Waste, the new energy source
A policy to combat climate change can be partially met by utilising the energy content of waste.
Germany, Austria and Switzerland lead the way in utilising waste resources efficiently. They provide models for the integration of waste management policies with other targets, such as greenhouse gas emission reductions, and energy security.
Yet many countries have very low rates of energy recovery. In part this is due to lack of infrastructure (segregated collection facilities and waste-to-energy incinerator plant), and in part this is due to the shortsightedness of policy-makers. The unpredictability of supply and price of fossil fuel can be hedged by the option to extract energy from waste. Countries like the USA, which rely on economic criteria almost exclusively, have created an enormous liability in lack of development, not only of infrastructure, but critically of public participation. The habit of throwing all waste together for landfilling will take many years of public awareness campaigns to change.
A distinction is usually made between reutilising a product (e.g. multi-use milk bottles) for the same purpose, and reutilising the individual materials from discarded products. The material collected from domestic and commercial waste, such as glass, metal and paper, can be reused for the same purpose (e.g. newspapers), or the material can be cleaned, purified, reprocessed, and used for an alternative purpose (e.g. PVC from bottles can be used to make polyester jumpers).
In the past, policies have relied on free-market instruments. This leads to inefficiencies in recovery of usable materials from waste, and have failed to develop long-term strategies which take into account changing market conditions. Policies based primarily on the cost of recycling versus the current price of virgin material have obstructed many countries from developing the know-how and infrastructure necessary to adapt to rapidly changing demands.
The failure of free-market forces to instil sound practices in efficient resource exploitation can be corrected most directly by legislation. The support for legislation to correct single-parameter economics is fundamentally public sensitivity to the broader issues. Without grassroot support, the issues become subject to the pingpong of populist political debates, and deflate the global nature of the issues to a local agenda, usually fears of unemployment and other local economic interests. When the issues are handled scientifically and on a national or global level, they may extend the waste resource debate to climate change policies, supply security, and responsible and timely development of alternatives. The instruments available to policy-makers include limited-term subsidies for alternative technologies, fees for disposal of waste, non-fossil obligations (quotas for renewables, etc.), fuel taxes, and bans on certain options for waste management. An example of the latter is the prohibition in Germany on landfilling biodegradable substances.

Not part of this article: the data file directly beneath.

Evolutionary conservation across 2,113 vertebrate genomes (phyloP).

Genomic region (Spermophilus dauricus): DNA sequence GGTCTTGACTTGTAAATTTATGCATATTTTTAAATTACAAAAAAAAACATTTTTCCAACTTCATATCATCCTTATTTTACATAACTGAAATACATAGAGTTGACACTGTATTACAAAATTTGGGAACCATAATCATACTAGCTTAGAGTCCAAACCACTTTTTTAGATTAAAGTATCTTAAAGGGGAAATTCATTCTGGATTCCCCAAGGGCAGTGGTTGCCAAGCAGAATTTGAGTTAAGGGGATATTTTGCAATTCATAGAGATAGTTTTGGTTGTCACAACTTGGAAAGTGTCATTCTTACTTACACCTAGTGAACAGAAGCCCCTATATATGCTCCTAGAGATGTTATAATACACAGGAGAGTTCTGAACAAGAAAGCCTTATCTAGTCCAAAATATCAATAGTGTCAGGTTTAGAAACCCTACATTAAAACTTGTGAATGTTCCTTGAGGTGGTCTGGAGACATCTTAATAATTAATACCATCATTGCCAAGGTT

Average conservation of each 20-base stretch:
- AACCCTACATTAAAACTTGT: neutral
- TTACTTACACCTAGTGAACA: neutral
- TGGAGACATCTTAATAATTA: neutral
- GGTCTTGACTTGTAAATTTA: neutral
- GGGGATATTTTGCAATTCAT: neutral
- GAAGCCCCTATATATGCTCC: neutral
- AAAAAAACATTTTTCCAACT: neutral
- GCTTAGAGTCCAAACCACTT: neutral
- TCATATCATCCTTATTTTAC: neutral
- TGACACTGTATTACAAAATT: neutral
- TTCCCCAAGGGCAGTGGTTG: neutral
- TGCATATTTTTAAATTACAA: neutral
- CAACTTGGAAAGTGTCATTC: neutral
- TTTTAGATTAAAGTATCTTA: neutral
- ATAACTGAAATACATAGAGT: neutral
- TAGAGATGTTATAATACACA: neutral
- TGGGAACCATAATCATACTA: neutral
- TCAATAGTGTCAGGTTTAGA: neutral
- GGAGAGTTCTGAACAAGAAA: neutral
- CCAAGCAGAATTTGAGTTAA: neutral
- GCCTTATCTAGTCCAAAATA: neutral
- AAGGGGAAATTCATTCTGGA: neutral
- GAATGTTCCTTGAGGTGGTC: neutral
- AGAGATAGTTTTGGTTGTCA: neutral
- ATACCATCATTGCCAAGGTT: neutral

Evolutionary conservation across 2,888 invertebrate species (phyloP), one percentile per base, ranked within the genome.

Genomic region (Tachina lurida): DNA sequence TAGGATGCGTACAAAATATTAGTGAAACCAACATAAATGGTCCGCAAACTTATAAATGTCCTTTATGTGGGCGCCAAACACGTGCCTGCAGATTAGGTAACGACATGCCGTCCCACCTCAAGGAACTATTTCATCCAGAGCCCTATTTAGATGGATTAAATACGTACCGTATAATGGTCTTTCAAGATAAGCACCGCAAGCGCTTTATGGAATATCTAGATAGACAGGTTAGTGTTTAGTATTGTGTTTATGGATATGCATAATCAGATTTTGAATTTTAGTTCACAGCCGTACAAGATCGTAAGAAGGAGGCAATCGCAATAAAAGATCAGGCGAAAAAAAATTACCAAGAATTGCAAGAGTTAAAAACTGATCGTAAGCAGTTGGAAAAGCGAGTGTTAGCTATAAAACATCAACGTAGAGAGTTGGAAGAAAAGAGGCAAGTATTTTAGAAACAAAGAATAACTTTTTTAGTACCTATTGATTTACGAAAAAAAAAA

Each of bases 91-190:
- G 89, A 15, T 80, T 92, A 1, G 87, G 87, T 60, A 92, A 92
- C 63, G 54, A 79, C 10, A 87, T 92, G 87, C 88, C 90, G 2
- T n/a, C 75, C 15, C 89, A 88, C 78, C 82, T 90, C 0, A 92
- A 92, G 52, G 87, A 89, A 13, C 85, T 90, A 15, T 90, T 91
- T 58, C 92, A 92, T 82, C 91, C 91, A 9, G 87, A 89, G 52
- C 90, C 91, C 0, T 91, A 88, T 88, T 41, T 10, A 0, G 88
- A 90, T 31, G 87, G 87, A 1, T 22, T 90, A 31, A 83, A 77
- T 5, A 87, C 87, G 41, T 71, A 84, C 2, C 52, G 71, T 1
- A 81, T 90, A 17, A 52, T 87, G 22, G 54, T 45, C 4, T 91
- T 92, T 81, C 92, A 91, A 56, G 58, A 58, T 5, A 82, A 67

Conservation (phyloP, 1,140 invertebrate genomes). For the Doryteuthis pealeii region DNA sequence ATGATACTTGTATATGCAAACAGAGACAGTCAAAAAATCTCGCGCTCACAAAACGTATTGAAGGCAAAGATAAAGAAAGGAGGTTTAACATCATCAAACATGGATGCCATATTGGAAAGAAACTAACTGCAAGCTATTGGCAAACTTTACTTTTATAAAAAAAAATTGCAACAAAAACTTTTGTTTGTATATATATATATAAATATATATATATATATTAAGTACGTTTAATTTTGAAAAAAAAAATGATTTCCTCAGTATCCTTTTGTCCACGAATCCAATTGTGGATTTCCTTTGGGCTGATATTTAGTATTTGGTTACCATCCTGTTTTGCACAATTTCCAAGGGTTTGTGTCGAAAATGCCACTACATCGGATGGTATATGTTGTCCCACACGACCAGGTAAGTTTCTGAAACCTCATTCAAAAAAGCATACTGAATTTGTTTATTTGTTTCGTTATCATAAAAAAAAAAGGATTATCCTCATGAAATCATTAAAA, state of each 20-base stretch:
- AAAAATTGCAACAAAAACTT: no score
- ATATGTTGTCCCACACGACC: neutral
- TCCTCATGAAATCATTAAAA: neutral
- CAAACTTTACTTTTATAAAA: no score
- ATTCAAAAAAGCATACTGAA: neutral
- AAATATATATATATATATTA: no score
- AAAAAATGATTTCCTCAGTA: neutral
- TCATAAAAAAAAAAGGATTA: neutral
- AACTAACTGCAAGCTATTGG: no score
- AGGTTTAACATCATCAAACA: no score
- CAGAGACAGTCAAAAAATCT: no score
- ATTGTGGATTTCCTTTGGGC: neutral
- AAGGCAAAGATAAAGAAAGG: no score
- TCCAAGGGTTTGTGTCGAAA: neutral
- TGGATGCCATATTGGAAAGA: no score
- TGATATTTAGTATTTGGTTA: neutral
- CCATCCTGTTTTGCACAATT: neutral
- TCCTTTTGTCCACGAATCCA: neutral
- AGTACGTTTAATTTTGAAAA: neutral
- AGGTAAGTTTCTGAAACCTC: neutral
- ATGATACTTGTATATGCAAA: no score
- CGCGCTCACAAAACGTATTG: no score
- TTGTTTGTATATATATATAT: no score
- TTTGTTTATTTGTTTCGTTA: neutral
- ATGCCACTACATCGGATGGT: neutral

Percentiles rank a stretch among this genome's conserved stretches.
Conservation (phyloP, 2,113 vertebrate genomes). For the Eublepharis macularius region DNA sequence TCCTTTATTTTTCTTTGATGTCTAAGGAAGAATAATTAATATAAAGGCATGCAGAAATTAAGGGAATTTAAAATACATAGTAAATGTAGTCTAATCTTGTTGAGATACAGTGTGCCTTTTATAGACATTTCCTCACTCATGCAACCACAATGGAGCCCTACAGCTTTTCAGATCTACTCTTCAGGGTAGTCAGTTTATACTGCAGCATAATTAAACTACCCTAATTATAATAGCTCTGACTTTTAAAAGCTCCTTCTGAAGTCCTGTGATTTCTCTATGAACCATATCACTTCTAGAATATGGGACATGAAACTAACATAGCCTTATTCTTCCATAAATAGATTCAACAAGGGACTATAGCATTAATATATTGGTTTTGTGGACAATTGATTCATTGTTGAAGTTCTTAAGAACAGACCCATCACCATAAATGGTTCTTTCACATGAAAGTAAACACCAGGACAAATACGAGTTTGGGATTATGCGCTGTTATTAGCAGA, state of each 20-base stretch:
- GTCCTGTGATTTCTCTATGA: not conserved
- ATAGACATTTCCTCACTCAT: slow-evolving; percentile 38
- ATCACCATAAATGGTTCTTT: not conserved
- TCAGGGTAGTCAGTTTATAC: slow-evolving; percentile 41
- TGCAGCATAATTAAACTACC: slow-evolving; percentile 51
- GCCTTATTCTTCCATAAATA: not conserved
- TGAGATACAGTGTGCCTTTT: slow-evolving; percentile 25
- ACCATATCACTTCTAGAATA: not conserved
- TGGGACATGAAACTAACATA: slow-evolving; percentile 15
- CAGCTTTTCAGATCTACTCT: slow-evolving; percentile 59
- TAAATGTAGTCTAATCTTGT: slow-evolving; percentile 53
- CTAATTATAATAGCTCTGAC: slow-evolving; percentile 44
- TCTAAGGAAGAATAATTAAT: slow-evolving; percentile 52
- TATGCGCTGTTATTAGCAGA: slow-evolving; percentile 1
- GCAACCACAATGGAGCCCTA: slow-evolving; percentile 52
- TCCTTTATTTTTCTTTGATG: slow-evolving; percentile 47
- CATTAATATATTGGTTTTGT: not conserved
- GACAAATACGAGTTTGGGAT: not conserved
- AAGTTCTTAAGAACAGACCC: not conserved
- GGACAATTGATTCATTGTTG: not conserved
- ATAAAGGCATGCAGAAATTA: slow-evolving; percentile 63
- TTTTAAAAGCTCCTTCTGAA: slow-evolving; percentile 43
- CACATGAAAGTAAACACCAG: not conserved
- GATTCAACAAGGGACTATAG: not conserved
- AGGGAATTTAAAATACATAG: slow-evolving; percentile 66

The 2013 report released by the EEA, Managing municipal solid waste, 2013 — a review of achievements in 32 European countries, reveals that where these policies have been implemented, they have a clear positive impact on waste management performance, and have a high level of acceptance by the populace as a whole. All the targets of GHG emission reduction, protection of the environment, public health safety, and a rigorous net-benefit economic environment, of which the waste management industry is an active contributor, can be demonstrated to have been achieved, or exceeded, by these policies in Germany, Austria and Switzerland. Other European countries have been much slower in enacting these policies, and are now paying the economic price, and increasing their liabilities as the world moves towards less-favourable future market conditions.
Another good reason to have a progressive waste management policy is to prevent future shortages of valuable materials. By using the current market price for virgin material as the benchmark for whether these materials should be recovered from waste, results too often in this resource being lost to landfill. Metals which are not recovered from electronic scrap, for example, not only are lost as a resource, but risk entering the ecosystem and creating a long-term environmental hazard, with related externalised and future costs. Germany is currently making efforts to recover precious metals from electronic scrap, even though the current market price makes it cheaper for manufacturers to import fresh material.
Content © Andrew Bone. All rights reserved.